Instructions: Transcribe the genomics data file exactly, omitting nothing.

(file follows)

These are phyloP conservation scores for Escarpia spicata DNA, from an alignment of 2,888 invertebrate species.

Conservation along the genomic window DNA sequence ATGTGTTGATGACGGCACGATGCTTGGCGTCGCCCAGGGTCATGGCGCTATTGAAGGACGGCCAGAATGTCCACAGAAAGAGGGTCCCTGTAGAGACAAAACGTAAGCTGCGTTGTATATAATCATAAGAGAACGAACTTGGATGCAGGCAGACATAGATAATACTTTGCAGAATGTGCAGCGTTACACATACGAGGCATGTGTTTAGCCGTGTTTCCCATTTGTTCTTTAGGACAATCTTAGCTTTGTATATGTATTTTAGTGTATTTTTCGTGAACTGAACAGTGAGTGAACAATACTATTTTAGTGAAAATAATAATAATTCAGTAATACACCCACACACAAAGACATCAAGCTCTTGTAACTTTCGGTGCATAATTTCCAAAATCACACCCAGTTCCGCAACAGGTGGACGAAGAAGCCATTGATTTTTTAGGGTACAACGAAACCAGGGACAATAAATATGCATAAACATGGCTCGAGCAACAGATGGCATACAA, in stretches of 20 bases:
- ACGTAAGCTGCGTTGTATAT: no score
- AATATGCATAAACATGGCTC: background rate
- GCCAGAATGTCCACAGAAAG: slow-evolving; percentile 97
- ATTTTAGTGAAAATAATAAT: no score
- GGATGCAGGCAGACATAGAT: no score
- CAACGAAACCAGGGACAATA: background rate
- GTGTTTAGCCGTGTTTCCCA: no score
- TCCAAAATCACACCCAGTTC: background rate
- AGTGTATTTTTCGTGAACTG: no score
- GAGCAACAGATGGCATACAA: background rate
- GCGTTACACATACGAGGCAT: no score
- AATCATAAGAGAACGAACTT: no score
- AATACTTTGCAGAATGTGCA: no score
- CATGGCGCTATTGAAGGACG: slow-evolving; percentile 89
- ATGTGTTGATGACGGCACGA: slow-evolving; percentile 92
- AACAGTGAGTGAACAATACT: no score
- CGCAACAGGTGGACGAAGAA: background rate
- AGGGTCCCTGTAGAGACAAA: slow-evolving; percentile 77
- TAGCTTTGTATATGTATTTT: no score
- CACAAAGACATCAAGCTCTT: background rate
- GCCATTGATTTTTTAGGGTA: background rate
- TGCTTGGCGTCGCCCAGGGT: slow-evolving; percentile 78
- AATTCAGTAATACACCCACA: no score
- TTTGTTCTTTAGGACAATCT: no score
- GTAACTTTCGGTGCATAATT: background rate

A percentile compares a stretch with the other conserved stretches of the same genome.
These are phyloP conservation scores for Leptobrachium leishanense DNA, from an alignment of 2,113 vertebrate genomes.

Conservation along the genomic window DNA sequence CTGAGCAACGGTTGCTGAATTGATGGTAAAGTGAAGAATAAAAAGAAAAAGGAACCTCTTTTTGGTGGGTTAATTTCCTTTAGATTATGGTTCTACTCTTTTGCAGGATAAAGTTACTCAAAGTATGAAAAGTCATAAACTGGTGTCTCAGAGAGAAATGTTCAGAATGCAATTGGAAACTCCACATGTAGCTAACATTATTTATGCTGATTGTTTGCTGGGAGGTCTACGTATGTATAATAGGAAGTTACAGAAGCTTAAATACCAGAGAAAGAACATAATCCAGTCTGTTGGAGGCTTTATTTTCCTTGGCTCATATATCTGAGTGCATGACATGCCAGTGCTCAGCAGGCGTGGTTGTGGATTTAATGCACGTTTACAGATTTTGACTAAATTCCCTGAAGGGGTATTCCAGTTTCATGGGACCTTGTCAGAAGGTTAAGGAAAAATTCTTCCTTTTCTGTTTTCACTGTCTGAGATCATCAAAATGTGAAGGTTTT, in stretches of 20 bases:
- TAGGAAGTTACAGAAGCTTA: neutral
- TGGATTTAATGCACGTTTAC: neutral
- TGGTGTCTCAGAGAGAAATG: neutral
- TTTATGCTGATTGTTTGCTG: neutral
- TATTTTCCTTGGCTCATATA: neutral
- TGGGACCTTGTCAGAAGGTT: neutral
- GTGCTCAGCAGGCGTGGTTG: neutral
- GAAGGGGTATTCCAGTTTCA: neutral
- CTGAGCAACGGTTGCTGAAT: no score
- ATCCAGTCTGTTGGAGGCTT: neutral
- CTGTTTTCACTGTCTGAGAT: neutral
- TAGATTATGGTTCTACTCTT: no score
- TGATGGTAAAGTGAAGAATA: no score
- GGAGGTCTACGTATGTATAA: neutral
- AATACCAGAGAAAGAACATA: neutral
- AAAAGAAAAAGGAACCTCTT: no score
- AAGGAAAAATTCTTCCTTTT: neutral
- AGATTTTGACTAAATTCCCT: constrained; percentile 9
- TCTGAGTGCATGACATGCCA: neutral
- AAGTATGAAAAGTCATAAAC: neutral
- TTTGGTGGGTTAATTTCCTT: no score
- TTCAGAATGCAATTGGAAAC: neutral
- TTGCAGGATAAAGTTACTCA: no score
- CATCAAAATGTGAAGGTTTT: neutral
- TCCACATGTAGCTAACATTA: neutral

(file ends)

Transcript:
These are phyloP conservation scores for Escarpia spicata DNA, from an alignment of 2,888 invertebrate species.

Conservation along the genomic window DNA sequence ATGTGTTGATGACGGCACGATGCTTGGCGTCGCCCAGGGTCATGGCGCTATTGAAGGACGGCCAGAATGTCCACAGAAAGAGGGTCCCTGTAGAGACAAAACGTAAGCTGCGTTGTATATAATCATAAGAGAACGAACTTGGATGCAGGCAGACATAGATAATACTTTGCAGAATGTGCAGCGTTACACATACGAGGCATGTGTTTAGCCGTGTTTCCCATTTGTTCTTTAGGACAATCTTAGCTTTGTATATGTATTTTAGTGTATTTTTCGTGAACTGAACAGTGAGTGAACAATACTATTTTAGTGAAAATAATAATAATTCAGTAATACACCCACACACAAAGACATCAAGCTCTTGTAACTTTCGGTGCATAATTTCCAAAATCACACCCAGTTCCGCAACAGGTGGACGAAGAAGCCATTGATTTTTTAGGGTACAACGAAACCAGGGACAATAAATATGCATAAACATGGCTCGAGCAACAGATGGCATACAA, in stretches of 20 bases:
- ACGTAAGCTGCGTTGTATAT: no score
- AATATGCATAAACATGGCTC: background rate
- GCCAGAATGTCCACAGAAAG: slow-evolving; percentile 97
- ATTTTAGTGAAAATAATAAT: no score
- GGATGCAGGCAGACATAGAT: no score
- CAACGAAACCAGGGACAATA: background rate
- GTGTTTAGCCGTGTTTCCCA: no score
- TCCAAAATCACACCCAGTTC: background rate
- AGTGTATTTTTCGTGAACTG: no score
- GAGCAACAGATGGCATACAA: background rate
- GCGTTACACATACGAGGCAT: no score
- AATCATAAGAGAACGAACTT: no score
- AATACTTTGCAGAATGTGCA: no score
- CATGGCGCTATTGAAGGACG: slow-evolving; percentile 89
- ATGTGTTGATGACGGCACGA: slow-evolving; percentile 92
- AACAGTGAGTGAACAATACT: no score
- CGCAACAGGTGGACGAAGAA: background rate
- AGGGTCCCTGTAGAGACAAA: slow-evolving; percentile 77
- TAGCTTTGTATATGTATTTT: no score
- CACAAAGACATCAAGCTCTT: background rate
- GCCATTGATTTTTTAGGGTA: background rate
- TGCTTGGCGTCGCCCAGGGT: slow-evolving; percentile 78
- AATTCAGTAATACACCCACA: no score
- TTTGTTCTTTAGGACAATCT: no score
- GTAACTTTCGGTGCATAATT: background rate

A percentile compares a stretch with the other conserved stretches of the same genome.
These are phyloP conservation scores for Leptobrachium leishanense DNA, from an alignment of 2,113 vertebrate genomes.

Conservation along the genomic window DNA sequence CTGAGCAACGGTTGCTGAATTGATGGTAAAGTGAAGAATAAAAAGAAAAAGGAACCTCTTTTTGGTGGGTTAATTTCCTTTAGATTATGGTTCTACTCTTTTGCAGGATAAAGTTACTCAAAGTATGAAAAGTCATAAACTGGTGTCTCAGAGAGAAATGTTCAGAATGCAATTGGAAACTCCACATGTAGCTAACATTATTTATGCTGATTGTTTGCTGGGAGGTCTACGTATGTATAATAGGAAGTTACAGAAGCTTAAATACCAGAGAAAGAACATAATCCAGTCTGTTGGAGGCTTTATTTTCCTTGGCTCATATATCTGAGTGCATGACATGCCAGTGCTCAGCAGGCGTGGTTGTGGATTTAATGCACGTTTACAGATTTTGACTAAATTCCCTGAAGGGGTATTCCAGTTTCATGGGACCTTGTCAGAAGGTTAAGGAAAAATTCTTCCTTTTCTGTTTTCACTGTCTGAGATCATCAAAATGTGAAGGTTTT, in stretches of 20 bases:
- TAGGAAGTTACAGAAGCTTA: neutral
- TGGATTTAATGCACGTTTAC: neutral
- TGGTGTCTCAGAGAGAAATG: neutral
- TTTATGCTGATTGTTTGCTG: neutral
- TATTTTCCTTGGCTCATATA: neutral
- TGGGACCTTGTCAGAAGGTT: neutral
- GTGCTCAGCAGGCGTGGTTG: neutral
- GAAGGGGTATTCCAGTTTCA: neutral
- CTGAGCAACGGTTGCTGAAT: no score
- ATCCAGTCTGTTGGAGGCTT: neutral
- CTGTTTTCACTGTCTGAGAT: neutral
- TAGATTATGGTTCTACTCTT: no score
- TGATGGTAAAGTGAAGAATA: no score
- GGAGGTCTACGTATGTATAA: neutral
- AATACCAGAGAAAGAACATA: neutral
- AAAAGAAAAAGGAACCTCTT: no score
- AAGGAAAAATTCTTCCTTTT: neutral
- AGATTTTGACTAAATTCCCT: constrained; percentile 9
- TCTGAGTGCATGACATGCCA: neutral
- AAGTATGAAAAGTCATAAAC: neutral
- TTTGGTGGGTTAATTTCCTT: no score
- TTCAGAATGCAATTGGAAAC: neutral
- TTGCAGGATAAAGTTACTCA: no score
- CATCAAAATGTGAAGGTTTT: neutral
- TCCACATGTAGCTAACATTA: neutral